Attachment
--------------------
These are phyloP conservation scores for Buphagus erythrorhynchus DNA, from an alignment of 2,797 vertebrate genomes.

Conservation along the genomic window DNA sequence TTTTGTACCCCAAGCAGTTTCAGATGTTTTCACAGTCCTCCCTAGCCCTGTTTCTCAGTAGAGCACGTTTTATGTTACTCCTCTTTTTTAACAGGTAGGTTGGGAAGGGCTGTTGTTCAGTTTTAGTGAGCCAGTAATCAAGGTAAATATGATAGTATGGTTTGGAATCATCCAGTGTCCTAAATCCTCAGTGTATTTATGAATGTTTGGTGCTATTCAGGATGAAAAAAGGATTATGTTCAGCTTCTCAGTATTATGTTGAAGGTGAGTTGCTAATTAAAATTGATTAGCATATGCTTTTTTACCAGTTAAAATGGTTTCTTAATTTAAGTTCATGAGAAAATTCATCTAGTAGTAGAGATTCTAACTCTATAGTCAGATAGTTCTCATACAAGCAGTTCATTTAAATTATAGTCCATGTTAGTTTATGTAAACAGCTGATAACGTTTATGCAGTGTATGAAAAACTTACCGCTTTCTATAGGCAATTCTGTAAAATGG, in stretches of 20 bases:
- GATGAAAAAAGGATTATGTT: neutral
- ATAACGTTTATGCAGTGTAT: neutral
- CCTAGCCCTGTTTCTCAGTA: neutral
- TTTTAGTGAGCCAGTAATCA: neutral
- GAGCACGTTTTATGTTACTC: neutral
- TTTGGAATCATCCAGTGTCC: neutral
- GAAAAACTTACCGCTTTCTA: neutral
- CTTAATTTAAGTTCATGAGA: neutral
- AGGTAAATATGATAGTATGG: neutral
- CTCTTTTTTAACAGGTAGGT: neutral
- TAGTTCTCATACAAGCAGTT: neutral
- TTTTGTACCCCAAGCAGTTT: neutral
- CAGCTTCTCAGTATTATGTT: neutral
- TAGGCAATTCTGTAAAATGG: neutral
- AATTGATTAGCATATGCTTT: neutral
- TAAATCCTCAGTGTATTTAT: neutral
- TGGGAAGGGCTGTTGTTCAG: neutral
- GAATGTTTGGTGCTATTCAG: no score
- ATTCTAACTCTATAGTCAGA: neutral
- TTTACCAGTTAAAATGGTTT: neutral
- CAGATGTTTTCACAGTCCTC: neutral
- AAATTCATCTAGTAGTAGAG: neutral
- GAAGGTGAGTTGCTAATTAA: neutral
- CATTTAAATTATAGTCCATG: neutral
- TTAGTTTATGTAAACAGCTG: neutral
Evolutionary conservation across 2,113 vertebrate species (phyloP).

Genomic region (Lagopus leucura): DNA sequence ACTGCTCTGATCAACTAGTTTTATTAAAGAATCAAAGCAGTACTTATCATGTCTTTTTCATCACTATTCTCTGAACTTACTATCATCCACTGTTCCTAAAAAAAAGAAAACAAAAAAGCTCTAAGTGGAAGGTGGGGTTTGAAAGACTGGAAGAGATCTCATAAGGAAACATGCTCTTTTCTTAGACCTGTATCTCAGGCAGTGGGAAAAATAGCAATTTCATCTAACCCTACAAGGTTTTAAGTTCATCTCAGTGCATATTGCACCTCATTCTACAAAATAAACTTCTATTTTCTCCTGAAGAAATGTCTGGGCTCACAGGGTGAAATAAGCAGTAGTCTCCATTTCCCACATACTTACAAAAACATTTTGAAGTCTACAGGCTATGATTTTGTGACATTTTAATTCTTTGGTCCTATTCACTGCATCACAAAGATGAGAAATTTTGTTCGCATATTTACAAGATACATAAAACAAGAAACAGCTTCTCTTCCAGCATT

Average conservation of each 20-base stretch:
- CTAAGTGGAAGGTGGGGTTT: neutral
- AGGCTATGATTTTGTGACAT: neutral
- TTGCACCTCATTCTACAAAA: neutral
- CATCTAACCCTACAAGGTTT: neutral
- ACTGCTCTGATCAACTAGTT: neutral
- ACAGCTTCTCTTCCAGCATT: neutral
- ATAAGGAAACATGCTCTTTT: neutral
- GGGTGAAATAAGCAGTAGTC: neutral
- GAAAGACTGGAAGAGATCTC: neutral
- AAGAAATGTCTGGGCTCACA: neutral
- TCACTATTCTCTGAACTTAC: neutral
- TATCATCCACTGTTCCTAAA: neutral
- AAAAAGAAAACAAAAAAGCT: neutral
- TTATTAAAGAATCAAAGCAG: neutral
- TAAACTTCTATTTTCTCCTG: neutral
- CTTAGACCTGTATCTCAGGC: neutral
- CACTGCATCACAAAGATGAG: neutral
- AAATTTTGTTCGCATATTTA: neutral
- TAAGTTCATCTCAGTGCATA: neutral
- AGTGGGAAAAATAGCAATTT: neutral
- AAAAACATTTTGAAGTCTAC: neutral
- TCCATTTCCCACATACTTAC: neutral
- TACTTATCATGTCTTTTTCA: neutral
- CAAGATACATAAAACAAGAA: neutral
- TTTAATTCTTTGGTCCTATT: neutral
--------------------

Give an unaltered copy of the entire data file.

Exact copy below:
These are phyloP conservation scores for Buphagus erythrorhynchus DNA, from an alignment of 2,797 vertebrate genomes.

Conservation along the genomic window DNA sequence TTTTGTACCCCAAGCAGTTTCAGATGTTTTCACAGTCCTCCCTAGCCCTGTTTCTCAGTAGAGCACGTTTTATGTTACTCCTCTTTTTTAACAGGTAGGTTGGGAAGGGCTGTTGTTCAGTTTTAGTGAGCCAGTAATCAAGGTAAATATGATAGTATGGTTTGGAATCATCCAGTGTCCTAAATCCTCAGTGTATTTATGAATGTTTGGTGCTATTCAGGATGAAAAAAGGATTATGTTCAGCTTCTCAGTATTATGTTGAAGGTGAGTTGCTAATTAAAATTGATTAGCATATGCTTTTTTACCAGTTAAAATGGTTTCTTAATTTAAGTTCATGAGAAAATTCATCTAGTAGTAGAGATTCTAACTCTATAGTCAGATAGTTCTCATACAAGCAGTTCATTTAAATTATAGTCCATGTTAGTTTATGTAAACAGCTGATAACGTTTATGCAGTGTATGAAAAACTTACCGCTTTCTATAGGCAATTCTGTAAAATGG, in stretches of 20 bases:
- GATGAAAAAAGGATTATGTT: neutral
- ATAACGTTTATGCAGTGTAT: neutral
- CCTAGCCCTGTTTCTCAGTA: neutral
- TTTTAGTGAGCCAGTAATCA: neutral
- GAGCACGTTTTATGTTACTC: neutral
- TTTGGAATCATCCAGTGTCC: neutral
- GAAAAACTTACCGCTTTCTA: neutral
- CTTAATTTAAGTTCATGAGA: neutral
- AGGTAAATATGATAGTATGG: neutral
- CTCTTTTTTAACAGGTAGGT: neutral
- TAGTTCTCATACAAGCAGTT: neutral
- TTTTGTACCCCAAGCAGTTT: neutral
- CAGCTTCTCAGTATTATGTT: neutral
- TAGGCAATTCTGTAAAATGG: neutral
- AATTGATTAGCATATGCTTT: neutral
- TAAATCCTCAGTGTATTTAT: neutral
- TGGGAAGGGCTGTTGTTCAG: neutral
- GAATGTTTGGTGCTATTCAG: no score
- ATTCTAACTCTATAGTCAGA: neutral
- TTTACCAGTTAAAATGGTTT: neutral
- CAGATGTTTTCACAGTCCTC: neutral
- AAATTCATCTAGTAGTAGAG: neutral
- GAAGGTGAGTTGCTAATTAA: neutral
- CATTTAAATTATAGTCCATG: neutral
- TTAGTTTATGTAAACAGCTG: neutral
Evolutionary conservation across 2,113 vertebrate species (phyloP).

Genomic region (Lagopus leucura): DNA sequence ACTGCTCTGATCAACTAGTTTTATTAAAGAATCAAAGCAGTACTTATCATGTCTTTTTCATCACTATTCTCTGAACTTACTATCATCCACTGTTCCTAAAAAAAAGAAAACAAAAAAGCTCTAAGTGGAAGGTGGGGTTTGAAAGACTGGAAGAGATCTCATAAGGAAACATGCTCTTTTCTTAGACCTGTATCTCAGGCAGTGGGAAAAATAGCAATTTCATCTAACCCTACAAGGTTTTAAGTTCATCTCAGTGCATATTGCACCTCATTCTACAAAATAAACTTCTATTTTCTCCTGAAGAAATGTCTGGGCTCACAGGGTGAAATAAGCAGTAGTCTCCATTTCCCACATACTTACAAAAACATTTTGAAGTCTACAGGCTATGATTTTGTGACATTTTAATTCTTTGGTCCTATTCACTGCATCACAAAGATGAGAAATTTTGTTCGCATATTTACAAGATACATAAAACAAGAAACAGCTTCTCTTCCAGCATT

Average conservation of each 20-base stretch:
- CTAAGTGGAAGGTGGGGTTT: neutral
- AGGCTATGATTTTGTGACAT: neutral
- TTGCACCTCATTCTACAAAA: neutral
- CATCTAACCCTACAAGGTTT: neutral
- ACTGCTCTGATCAACTAGTT: neutral
- ACAGCTTCTCTTCCAGCATT: neutral
- ATAAGGAAACATGCTCTTTT: neutral
- GGGTGAAATAAGCAGTAGTC: neutral
- GAAAGACTGGAAGAGATCTC: neutral
- AAGAAATGTCTGGGCTCACA: neutral
- TCACTATTCTCTGAACTTAC: neutral
- TATCATCCACTGTTCCTAAA: neutral
- AAAAAGAAAACAAAAAAGCT: neutral
- TTATTAAAGAATCAAAGCAG: neutral
- TAAACTTCTATTTTCTCCTG: neutral
- CTTAGACCTGTATCTCAGGC: neutral
- CACTGCATCACAAAGATGAG: neutral
- AAATTTTGTTCGCATATTTA: neutral
- TAAGTTCATCTCAGTGCATA: neutral
- AGTGGGAAAAATAGCAATTT: neutral
- AAAAACATTTTGAAGTCTAC: neutral
- TCCATTTCCCACATACTTAC: neutral
- TACTTATCATGTCTTTTTCA: neutral
- CAAGATACATAAAACAAGAA: neutral
- TTTAATTCTTTGGTCCTATT: neutral